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Use Selenium to Automate Windows with WinAppDriver

If you have ever found yourself in the position that you needed to automate a Windows application as part of your day to day automation testing you might well have come across AutoIt or gone down the CodedUI path. Now however, those good folk at Microsoft have made WinAppDriver which makes use of all the usual Selenium goodies… from the horses mouth:

Windows Application Driver is a service to support UI Test Automation of Windows Applications. The service design subscribes to the Mobile JSON Wire Protocol standard. If you’ve been looking for better support for using Appium to test Windows Applications then this service is for you!

The GitHub page has some good code samples to get you started (so I won’t bore you with any of mine), such as manipulating the Windows calculator. As you will see though the driver is still in beta but has come a long way recently and to help my foray into using it it now supports WCF applications.

Finding locators is pretty easy with the tool they suggest (Inspect) which is not too dissimilar to Spy++ if you have ever used that. Further to that I have found that the accessibility id locator works best for me (so far anyway!).

After installing the WinAppDriver executable, you can also run remotely which looks good but it does seem to only like being run on Windows 10 so you may need to take that into account if you don’t have the resources already in place.

If you decide to give it a whirl and encounter problems I would have a look at the issues page – chances are someone else has encountered it and a fix may already be underway.

Now obviously with WinAppDriver, this is only ever going to work with windows so I wouldn’t ever go recommending that this is used in the same project as your usual Selenium web based tests.

Until next time, have fun experimenting with WinAppDriver.



Testing Rest Endpoints with RestSharp and Specflow

In an earlier post I set how to use Specflow to test SOAP endpoints but what about REST API’s?

Given the nature of building URLs to interact with them it should be a cinch!… And it was. By leveraging use of the RestSharp library I was easily able to manipulate an example Rest interface over at http://www.thomas-bayer.com/sqlrest/.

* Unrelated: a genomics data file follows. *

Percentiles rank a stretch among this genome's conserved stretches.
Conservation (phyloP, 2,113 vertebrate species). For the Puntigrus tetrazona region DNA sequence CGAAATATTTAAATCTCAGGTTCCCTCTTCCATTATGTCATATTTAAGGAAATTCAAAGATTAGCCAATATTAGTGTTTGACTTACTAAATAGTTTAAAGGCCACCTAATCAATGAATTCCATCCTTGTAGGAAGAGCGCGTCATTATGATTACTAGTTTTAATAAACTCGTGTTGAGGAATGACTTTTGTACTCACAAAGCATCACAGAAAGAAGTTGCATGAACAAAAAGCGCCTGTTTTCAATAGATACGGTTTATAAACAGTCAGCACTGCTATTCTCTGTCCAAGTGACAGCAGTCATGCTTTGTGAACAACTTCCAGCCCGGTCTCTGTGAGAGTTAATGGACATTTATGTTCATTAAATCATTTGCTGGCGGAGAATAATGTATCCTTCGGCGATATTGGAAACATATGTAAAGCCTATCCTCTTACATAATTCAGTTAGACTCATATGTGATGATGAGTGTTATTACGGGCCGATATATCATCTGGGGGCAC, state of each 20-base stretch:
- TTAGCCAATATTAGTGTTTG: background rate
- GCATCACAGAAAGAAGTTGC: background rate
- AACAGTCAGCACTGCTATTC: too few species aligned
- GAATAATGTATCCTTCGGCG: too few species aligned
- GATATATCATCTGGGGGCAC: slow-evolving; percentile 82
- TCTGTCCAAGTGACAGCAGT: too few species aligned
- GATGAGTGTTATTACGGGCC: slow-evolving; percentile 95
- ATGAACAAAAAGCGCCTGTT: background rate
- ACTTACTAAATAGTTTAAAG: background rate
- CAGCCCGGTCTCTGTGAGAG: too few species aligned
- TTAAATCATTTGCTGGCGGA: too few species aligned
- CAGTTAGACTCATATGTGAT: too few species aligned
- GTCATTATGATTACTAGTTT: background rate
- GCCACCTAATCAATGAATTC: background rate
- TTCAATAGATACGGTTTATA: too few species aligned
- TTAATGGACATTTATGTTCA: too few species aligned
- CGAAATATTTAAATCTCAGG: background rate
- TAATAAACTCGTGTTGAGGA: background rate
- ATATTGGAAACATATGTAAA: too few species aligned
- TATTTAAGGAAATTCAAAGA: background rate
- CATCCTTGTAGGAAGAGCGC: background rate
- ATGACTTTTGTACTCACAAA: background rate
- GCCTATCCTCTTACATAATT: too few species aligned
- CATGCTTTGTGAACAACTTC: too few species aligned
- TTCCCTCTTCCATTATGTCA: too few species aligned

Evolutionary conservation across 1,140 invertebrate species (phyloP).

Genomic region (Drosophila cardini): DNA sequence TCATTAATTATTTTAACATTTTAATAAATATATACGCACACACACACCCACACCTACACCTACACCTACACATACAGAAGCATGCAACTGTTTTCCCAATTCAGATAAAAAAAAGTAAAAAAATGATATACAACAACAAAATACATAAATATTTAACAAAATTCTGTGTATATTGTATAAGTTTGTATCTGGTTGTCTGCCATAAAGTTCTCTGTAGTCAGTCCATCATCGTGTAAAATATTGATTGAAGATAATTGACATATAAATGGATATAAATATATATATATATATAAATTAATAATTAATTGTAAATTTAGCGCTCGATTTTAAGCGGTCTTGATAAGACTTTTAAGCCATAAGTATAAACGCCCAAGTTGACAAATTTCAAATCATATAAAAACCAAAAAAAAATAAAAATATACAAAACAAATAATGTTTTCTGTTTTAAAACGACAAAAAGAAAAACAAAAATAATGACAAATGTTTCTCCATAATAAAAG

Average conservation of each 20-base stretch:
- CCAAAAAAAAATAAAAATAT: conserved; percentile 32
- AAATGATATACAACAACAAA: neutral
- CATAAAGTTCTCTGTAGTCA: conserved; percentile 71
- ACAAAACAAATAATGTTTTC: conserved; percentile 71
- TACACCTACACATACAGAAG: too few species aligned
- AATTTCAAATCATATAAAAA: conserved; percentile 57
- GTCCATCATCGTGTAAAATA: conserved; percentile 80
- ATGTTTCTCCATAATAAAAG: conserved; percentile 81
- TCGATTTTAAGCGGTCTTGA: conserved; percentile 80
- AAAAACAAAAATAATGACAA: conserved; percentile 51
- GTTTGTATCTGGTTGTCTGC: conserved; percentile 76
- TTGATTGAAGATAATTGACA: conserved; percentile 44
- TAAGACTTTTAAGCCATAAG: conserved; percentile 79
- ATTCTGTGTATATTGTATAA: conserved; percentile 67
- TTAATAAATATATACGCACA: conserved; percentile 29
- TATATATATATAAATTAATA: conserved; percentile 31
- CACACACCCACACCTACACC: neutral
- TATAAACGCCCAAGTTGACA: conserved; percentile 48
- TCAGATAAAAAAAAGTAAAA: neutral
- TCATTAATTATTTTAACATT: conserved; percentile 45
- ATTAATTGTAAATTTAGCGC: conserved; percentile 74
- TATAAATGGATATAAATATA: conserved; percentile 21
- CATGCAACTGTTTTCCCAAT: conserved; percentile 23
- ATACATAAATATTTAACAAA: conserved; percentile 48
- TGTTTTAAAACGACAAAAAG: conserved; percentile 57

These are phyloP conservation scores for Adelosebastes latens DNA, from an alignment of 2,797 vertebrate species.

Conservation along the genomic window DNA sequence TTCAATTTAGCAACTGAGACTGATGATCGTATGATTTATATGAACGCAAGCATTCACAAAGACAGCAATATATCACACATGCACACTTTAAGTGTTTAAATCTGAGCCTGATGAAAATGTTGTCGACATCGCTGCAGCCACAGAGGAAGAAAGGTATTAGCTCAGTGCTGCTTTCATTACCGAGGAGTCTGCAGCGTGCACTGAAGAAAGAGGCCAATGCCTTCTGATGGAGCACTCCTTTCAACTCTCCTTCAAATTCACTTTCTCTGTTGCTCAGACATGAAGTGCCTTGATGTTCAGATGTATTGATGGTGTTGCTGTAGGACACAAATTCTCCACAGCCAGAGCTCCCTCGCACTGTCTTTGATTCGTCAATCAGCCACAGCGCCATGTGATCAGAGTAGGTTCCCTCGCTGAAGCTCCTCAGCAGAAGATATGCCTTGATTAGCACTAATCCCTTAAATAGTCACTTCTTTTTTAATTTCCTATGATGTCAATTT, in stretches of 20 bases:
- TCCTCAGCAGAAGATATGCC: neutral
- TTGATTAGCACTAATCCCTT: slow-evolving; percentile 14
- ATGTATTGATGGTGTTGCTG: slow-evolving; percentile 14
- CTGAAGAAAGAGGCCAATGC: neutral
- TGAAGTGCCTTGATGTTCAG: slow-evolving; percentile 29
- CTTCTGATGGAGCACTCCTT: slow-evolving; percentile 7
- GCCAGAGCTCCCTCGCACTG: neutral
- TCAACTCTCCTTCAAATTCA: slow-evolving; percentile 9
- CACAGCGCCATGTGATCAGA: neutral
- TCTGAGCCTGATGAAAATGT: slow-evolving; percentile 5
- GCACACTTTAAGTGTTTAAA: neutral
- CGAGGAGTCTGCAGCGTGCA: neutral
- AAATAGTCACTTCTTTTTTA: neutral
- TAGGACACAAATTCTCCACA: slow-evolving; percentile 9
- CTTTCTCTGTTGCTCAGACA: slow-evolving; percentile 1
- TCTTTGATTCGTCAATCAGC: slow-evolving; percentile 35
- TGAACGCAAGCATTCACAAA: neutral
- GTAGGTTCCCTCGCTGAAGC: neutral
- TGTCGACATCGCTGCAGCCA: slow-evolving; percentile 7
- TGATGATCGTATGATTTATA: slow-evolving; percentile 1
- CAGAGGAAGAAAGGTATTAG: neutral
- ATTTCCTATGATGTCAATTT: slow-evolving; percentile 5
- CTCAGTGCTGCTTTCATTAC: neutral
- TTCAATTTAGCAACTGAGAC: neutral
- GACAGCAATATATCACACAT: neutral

So lets have a look at how:

Each method will be calling on the endpoint we initially set (the base URL), so lets wire in some tests with Gherkin and define some step definitions.

Scenario Outline: RestSharp Get Customer Record
Given I have an example endpoint http://www.thomas-bayer.com/sqlrest/
When I search for customer record 0
Then the result contains customer <ID>
Then the result contains customer <First Name>
Then the result contains customer <Last Name>
Then the result contains customer <Street>
Then the result contains customer <City>

Examples:
| ID | First Name | Last Name | Street | City |
| 0 | Laura | Steel | 429 Seventh Av. | Dallas |

Scenario: Post Product Price
Given I have an example endpoint http://www.thomas-bayer.com/sqlrest/
And I update the price of Product 1 to 10.00
When I search for Product 1
Then the price is 10.00
And I reset the price of product 1 to 24.8

We are passing the endpoint down to our helper here but I would normally put it in the App.config to keep things configurable.

Next up I created a Helper called RestHelper which will deal with all the setup, GET and POST requests etc. We need to define the endpoint and assign it to a commonly accessible place.

public class RestHelper
{
public RestClient endpoint = null;

public RestClient SetEndpoint(string endpointUrl)
{
endpoint = new RestClient(endpointUrl);
return endpoint;
}

Note: Your endpoints will most likely require some authentication of some kind which I am not covering. However I was easily able to add cookie authentication with a little tweaking.

Next lets create some other useful helper methods like GET and POST:

public string GetQuery(string query)
{
var request = new RestRequest(query, Method.GET);
IRestResponse response = endpoint.Execute(request);
var content = response.Content; // raw content as string
return content;
}

My POST method is simply to update the price of a product but you could rework to whatever you need:

public void UpdatePrice(string query, string price)
{
var request = new RestRequest(query, Method.POST) { RequestFormat = DataFormat.Xml };
var body = ("<resource><PRICE>" + price + "</PRICE></resource>");
request.AddParameter("text/xml", body, ParameterType.RequestBody);
endpoint.Execute(request);
}

In our Step definitions we just need to new up the Helper and pass in the right query, we are also assigning the Rest query result in a place that can be accessed by multiple step definitions:

private readonly RestHelper Rest = new RestHelper();

private string queryResult = null;

[Given(@"I have an example endpoint (.*)")]
public void GivenIHaveAnExampleEndpoint(string restEndpoint)
{
Rest.SetEndpoint(restEndpoint);
}

[When(@"I search for customer record (.*)")]
public void WhenISearchForCustomerRecord(string customerNo)
{
queryResult = Rest.GetQuery("CUSTOMER/" + customerNo + "/");
}

[Given(@"I update the price of Product (.*) to (.*)")]
[Then(@"I reset the price of product (.*) to (.*)")]
public void GivenIUpdateThePriceOfProductTo(int productNo, string newPrice)
{
Rest.UpdatePrice("PRODUCT/" + productNo +"/", newPrice);